Monday, December 14, 2015

The Logic of Defenestration

     No, it's not Thursday. Do you know what it is instead?

(GIF found on Tumblr)

     Well, not quite Christmas, I suppose. (Actually,  for me it’s felt like Christmas since October, but that’s beside the point. Perks of being in a Christmas play.) But it’s Christmas in that last week I finished a literature class (for this semester, at least). Which means, mostly, I don’t have to write any more speeches until January. *mass celebration*

     So, while I have this massive amount of time on my hands (forgive the blatant lie; it’s December and I’m a musician and an actor. We don't get Christmas breaks), I thought, why not write about it instead of, you know, studying other things? Hey, before you yell at me, realize I don’t have finals to worry about. Which… well, I almost wish I did have them. I’d have something to blame my weird state of mind on, then. Just theater life. Theater life isn’t all glitter, you know (though there’s quite a lot of the said substance scattered about the stage). It involves a lot of exhaustion and vacuuming up fake snow and accidentally dropping the snow machine on the Peanuts gang. Whoops.

     Defenestration. What a lovely word. Vaguely ominous, and it sounds important. Sort of like the picture, I believe.

     I’ve heard (and thought of) quite a few dramatic ways to die, but getting thrown out a window rather takes the cake. That's one reason I killed a character that way, for a class assignment. I disposed of a character based on a mythical student, and in his method of death I included the punishment threatened by our teacher if we forgot our homework. When I preformed it, the class laughed, I didn’t mess up terribly badly, and I got a good grade on the tragedy. All was well and I was happy.

     Until I found out the mythical student wasn’t mythical at all.

     You see, last year someone had signed up for the class at the beginning of the semester but never showed up. As he had a name which made for a rather interesting pun, we all assumed it wasn’t a joke.

     But it wasn’t.

     The non-mythical student is indeed real and alive and attends other classes. Why he didn’t attend this class in particular remains a mystery. But now, if I ever meet him, I’ll have to explain how I killed him in my tragedy by tossing him out a window.

(GIF found on Tumblr)

Thursday, December 3, 2015

Communist Bacon

     Did the title catch your attention? I'm rather proud of it. I spent long hours thinking it over, mulling it over in my mind, honing it, polishing it, until it reached perfection...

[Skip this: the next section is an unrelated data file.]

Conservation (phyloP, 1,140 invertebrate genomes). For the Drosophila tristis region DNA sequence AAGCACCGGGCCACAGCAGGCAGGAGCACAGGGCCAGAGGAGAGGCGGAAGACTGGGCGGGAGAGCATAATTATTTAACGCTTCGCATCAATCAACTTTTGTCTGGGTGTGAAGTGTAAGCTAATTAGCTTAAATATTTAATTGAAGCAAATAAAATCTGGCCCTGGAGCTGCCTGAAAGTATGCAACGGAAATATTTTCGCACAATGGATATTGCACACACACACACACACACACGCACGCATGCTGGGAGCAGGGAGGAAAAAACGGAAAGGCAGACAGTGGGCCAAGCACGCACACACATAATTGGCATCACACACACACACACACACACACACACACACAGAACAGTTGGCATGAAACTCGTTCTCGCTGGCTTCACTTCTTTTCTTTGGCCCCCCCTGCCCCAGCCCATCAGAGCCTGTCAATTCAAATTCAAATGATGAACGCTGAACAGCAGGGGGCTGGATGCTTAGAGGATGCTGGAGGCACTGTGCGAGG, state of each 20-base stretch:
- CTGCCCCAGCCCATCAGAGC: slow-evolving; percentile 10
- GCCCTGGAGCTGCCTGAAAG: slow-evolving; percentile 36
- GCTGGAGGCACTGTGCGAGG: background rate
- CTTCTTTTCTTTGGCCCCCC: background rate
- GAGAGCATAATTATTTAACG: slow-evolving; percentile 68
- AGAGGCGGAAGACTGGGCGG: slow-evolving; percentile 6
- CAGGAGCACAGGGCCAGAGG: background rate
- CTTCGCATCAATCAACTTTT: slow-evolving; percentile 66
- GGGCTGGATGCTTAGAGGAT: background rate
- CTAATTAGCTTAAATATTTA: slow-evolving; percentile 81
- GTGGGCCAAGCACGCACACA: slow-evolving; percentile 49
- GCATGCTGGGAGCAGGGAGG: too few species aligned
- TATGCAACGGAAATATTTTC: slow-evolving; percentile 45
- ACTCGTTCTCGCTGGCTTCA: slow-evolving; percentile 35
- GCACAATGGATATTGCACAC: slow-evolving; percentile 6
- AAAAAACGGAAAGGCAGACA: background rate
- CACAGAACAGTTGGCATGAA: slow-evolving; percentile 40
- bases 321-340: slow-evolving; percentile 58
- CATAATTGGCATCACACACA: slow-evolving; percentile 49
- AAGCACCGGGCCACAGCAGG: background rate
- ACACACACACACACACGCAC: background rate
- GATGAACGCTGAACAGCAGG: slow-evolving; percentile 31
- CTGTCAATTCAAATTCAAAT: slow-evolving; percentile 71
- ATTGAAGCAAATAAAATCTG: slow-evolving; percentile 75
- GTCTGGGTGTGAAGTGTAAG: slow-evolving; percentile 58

Actually, I thought it up during a late night writing session. By late night I mean anywhere between midnight and two in the morning, and by writing I mean spewing whatever comes to mind onto a blank page, hoping for the sake of retaining my image of sanity that what I'm writing is funny. In other words, NaNoWriMo.

     I didn't write much on the Wandering Typewriter about NaNo this time around; last time I tried to do that, I failed the contest miserably. Best not to brag about something until you've actually completed it, no? And so, I kept quiet. I think it helped; I completed the contest, mostly by losing a lot of sleep on the last night. Actually, I failed and won at the same time; I didn't do the "official" version (50k words); instead, I did the Young Writer's Program version (c. 30k words). Sylvester already came to call, I think; half of the story is from his POV. The other half is from Anastasia's. It was extraordinarily helpful to have them both as narrators, as far as my wordcount was concerned; my wordcount skyrocketed every time they had a snark-off. Which was quite often, I'm afraid.

     Explanation over, we return to the title. Odd things tend to happen whilst writing during the month of November. Most of the time, they're merely hilarious typos. Other times, one gets very strange portion of writing, especially if you have an odd (and snarky) narrator. In my case, Sylvester rambled for about a page and a half about a communist bacon utopia. Actually, I'm not even sure if he got the definition of communism right, but for a 1 a.m. piece of writing, I think it's close enough.

     Behold. The beauty of bacon.

     "Bacon is overrated. Yes, the Americans violently disagree; I wouldn’t be surprised if some future conflict would go down in history as the First Great Bacon War. (The word “first” most certainly implies that there would be a second. Most likely a third, too.) But bacon is far from as wonderful as everyone seems to think it is. One has a few moments where it’s piping hot and delightfully crisp; a few precious moments where one has to ignore whatever other food may be tempting your palate and give your whole, undivided attention to the grease-slathered delicacy before one. Once that golden window of time passes, one is left with a sad, limp, greasy shadow of what once was. It’s only good for dog treats or feeding to those you dislike. Not your enemies, mind, unless you poison the bacon first.

     Guild bacon, though, somehow managed to stay hot and crisp long enough for one to properly enjoy it. And they didn’t try to squeeze a few extra slices out of the meat when they cut it up; if they were slow in the paperwork respect, at least they weren’t skimpy in the bacon one. They weren’t skimpy on the price they charged us for it, either.

     You see, marketing people are brilliant. In writing this tale, I’ve come to realize that they’re probably more like villains than I ever was. They sit in their offices, twirling their mustaches and snickering, as they plot how to exploit the poor bacon-hungry workers of what they haven’t rightfully earned. The smells taunted us; we wondered yet again why money wasn’t free and why we had forgotten about Bacon Wednesdays again. Even the free (but tiny) slice they’d give us only whetted our appetite for that which we could not afford. We’d stare at those ones in the possession of that mystical thing called Cold Hard Cash, who had traded it for the delicacy of fried swine’s flesh. We stared at them with the cold fire of the revolution in our eyes as they chattered about such trivial things as Life and Goals and Going to Work, letting the precious bacon cool on their plates. Every Wednesday the sight was the same. But repetition only ground the firebrand deeper into our souls.